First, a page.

This map explored the possibility of attaching simple sound files to each node, allowing the user to trigger them individually by mouse operations. This was seen as the basis for developing an acoustic mnemonic code for structures. Ways of packing sequences of notes into each nodal file were envisaged.
This work was initiated in connection with a 1998-9 contract of the UIA with the European Commission (DG-XIII) on the Information Context of Biodiversity Conservation that has a specific emphasis on innovative uses of multi-media to enhance access to information.
An extensive bibliography of items providing the rationale for this sonification approach was provided by the International Community for Auditory Display. Selected items have been incorporated into the references to the UIA study on Knowledge Gardening through Music: patterns of coherence for future African management as an alternative to Project Logic
A more structured approach to the use of sound to enhance comprehension of complex patterns of information emerged as a result of exploration of use of the Koan software provided freely over the web as a browser plugin by SSEYO (UK). This focuses on the use of generative music seeded by particular (data) patterns and controlled by an extensive array of parameters familiar to musicians. Generative music has the additional advantage of avoiding some of the obvious copyright issues associated with supplying sound over the web. Of special interest is the fact that the amount of data transferred as a pattern to the plugin is normally less than 30k, since the music is generated by the plugin on the user's computer rather than having to be downloaded in its entirety.
From November 1999, ways of integrating sound into the visualization of complex networks is being explored. In order of increasing challenge and significance, these possibilities can be tentatively presented as:
Music unlinked to data or map movement
In this case the music is basically generated in parallel with the network as a form of accompaniment (like in the silent movies). The issue here is whether any such accompaniment can usefully enhance comprehension of the map by judicious aesthetic choices, or whether it is purely decorative and "for effect" -- especially if the user is free to modify the music at will. Rersearch elsewhere has shown that background music can assist in the absorption/retention of information. i.e. even audio at this simple level, can be of real benefit, assuming it is suitably chosen.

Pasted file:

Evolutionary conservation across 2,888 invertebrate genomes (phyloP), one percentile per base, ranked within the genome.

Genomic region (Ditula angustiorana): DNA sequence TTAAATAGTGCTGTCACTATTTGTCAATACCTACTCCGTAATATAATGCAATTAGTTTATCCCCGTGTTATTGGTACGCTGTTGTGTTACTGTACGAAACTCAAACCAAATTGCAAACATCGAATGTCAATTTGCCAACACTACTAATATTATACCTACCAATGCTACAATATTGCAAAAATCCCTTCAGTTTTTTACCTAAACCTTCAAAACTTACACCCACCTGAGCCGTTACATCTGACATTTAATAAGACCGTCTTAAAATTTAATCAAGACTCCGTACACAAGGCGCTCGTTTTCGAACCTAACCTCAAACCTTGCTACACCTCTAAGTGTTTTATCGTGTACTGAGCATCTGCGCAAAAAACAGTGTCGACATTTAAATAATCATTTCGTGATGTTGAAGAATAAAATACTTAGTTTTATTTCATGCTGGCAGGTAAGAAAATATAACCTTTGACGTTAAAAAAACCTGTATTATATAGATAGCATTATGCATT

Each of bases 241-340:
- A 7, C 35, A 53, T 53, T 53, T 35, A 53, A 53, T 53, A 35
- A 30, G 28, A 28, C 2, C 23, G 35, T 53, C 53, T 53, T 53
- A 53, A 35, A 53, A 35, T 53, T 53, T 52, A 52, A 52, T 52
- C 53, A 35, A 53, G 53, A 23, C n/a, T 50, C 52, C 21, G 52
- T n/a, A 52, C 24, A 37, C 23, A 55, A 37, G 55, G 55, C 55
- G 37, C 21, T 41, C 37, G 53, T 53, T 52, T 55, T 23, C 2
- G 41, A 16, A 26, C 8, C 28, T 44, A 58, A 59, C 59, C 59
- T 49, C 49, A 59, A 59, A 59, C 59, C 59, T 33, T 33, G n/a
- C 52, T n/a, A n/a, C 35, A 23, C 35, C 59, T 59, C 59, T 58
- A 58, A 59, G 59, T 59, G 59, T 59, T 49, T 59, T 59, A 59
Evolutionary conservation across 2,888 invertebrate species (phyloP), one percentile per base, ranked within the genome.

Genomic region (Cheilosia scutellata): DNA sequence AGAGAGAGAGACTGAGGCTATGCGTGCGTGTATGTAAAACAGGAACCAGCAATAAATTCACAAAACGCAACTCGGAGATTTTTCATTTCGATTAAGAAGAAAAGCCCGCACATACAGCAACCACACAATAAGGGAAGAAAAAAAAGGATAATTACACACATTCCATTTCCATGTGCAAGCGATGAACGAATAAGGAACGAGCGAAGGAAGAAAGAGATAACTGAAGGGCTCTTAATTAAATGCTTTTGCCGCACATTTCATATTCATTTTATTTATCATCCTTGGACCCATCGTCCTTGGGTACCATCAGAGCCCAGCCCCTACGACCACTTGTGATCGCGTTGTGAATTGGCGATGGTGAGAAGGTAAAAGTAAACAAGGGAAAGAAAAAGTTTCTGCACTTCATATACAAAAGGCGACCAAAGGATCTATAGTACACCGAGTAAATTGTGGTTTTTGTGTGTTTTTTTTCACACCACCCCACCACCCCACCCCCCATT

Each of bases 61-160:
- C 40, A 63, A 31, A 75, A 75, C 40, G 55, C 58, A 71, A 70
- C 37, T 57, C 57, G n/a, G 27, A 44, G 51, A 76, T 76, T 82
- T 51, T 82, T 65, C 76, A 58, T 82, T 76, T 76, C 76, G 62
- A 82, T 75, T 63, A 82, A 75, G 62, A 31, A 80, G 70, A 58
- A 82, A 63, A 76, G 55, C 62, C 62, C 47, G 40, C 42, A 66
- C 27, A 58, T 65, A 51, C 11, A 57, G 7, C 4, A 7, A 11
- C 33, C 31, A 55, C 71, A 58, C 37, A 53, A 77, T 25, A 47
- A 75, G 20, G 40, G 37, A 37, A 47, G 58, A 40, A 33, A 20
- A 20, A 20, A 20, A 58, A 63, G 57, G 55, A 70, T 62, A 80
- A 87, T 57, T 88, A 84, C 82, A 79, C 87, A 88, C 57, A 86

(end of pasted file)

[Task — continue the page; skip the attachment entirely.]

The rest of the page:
Music driven by data (but unlinked to any map movement)
In this mode, data from which the map is generated is also used to affect or determine the "music". The music is therefore generated from the data and thus to some degree encodes the complexity represented visually in the accompanying map. The challenge here is to determine useful ways to translate the map coding into the patterns through which the music is generated. The question is the degree to which this musical encoding is meaningful in new ways, especially since it does not affect visually the dynamics of the map to which the user is exposed. In its more challenging forms, this mode would give rise to "music" unique to each map. How musical or meaningful it would be could be a challenge for the software facility and the user's mastery of its features. Particular patterns of sounds, or musical sequences, could be associated with the nodes of the map to be triggered by mouse operations.
Map movement driven by music (through common data)
In this mode, the data from which the map is generated is also used to trigger dynamics in the map, namely movements of particular nodes in response to particular musical notes and/or instruments. The map therefore moves in rhythm to the music. Again the question arises as to the degree to which this is simply an intriguing effect, as opposed to enhancing any form of comprehension of what the map (and the music) then represent.
Music driven by map movement (through common data)